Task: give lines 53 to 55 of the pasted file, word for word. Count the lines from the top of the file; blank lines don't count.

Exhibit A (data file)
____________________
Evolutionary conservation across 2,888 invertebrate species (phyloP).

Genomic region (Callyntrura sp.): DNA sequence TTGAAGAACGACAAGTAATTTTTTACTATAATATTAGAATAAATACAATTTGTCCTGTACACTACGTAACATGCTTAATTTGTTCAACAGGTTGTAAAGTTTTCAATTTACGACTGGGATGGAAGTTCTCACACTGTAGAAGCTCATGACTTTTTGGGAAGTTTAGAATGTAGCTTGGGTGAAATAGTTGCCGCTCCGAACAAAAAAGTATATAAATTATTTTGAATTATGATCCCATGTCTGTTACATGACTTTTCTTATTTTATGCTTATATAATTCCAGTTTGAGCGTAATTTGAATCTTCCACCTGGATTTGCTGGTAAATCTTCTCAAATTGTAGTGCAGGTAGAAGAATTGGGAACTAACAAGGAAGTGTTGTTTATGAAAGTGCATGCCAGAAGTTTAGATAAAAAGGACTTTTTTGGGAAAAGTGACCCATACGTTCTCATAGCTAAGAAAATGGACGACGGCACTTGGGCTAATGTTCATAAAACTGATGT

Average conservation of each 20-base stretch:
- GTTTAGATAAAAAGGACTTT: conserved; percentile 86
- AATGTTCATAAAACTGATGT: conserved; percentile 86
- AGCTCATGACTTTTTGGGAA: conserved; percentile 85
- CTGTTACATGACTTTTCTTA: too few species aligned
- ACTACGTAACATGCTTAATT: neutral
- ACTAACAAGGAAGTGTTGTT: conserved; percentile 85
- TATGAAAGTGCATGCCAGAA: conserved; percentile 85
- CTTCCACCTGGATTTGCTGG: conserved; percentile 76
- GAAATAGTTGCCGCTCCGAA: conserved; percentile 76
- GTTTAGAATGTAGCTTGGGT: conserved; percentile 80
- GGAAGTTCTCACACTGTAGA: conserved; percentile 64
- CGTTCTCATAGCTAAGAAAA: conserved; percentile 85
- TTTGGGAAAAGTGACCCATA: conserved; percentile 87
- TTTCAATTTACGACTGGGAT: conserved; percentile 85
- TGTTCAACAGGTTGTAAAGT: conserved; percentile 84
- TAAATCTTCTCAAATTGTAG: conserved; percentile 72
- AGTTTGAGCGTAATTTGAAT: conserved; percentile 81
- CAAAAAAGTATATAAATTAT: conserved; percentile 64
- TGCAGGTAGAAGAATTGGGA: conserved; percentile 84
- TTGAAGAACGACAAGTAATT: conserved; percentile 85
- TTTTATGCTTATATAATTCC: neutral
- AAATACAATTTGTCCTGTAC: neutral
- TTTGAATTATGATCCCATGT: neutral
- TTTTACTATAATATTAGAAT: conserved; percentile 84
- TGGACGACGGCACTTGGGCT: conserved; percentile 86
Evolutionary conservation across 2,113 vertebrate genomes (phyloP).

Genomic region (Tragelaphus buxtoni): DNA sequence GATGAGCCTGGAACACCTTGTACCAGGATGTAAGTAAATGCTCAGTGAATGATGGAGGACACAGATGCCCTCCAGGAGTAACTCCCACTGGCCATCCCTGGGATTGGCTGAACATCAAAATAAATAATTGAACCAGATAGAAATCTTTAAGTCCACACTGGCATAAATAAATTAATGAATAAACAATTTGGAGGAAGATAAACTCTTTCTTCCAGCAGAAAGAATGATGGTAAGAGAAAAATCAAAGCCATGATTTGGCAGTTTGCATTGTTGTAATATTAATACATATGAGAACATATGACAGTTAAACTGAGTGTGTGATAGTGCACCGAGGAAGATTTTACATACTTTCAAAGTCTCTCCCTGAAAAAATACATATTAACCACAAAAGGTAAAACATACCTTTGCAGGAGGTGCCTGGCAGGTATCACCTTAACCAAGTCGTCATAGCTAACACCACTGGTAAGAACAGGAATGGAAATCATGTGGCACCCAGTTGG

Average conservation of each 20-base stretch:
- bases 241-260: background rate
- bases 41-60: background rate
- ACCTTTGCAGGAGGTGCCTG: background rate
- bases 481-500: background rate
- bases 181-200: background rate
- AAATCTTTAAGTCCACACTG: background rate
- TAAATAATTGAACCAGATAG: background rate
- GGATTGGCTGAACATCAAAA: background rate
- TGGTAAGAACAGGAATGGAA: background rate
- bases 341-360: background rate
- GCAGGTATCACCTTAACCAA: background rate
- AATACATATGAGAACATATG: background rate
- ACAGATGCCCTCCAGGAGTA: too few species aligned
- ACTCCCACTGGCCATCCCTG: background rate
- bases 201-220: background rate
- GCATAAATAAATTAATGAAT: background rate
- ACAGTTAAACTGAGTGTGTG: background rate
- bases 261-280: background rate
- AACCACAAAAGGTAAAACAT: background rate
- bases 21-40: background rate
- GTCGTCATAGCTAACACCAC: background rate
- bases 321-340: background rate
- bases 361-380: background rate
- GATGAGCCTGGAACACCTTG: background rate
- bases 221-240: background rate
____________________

- bases 321-340: background rate
- bases 361-380: background rate
- GATGAGCCTGGAACACCTTG: background rate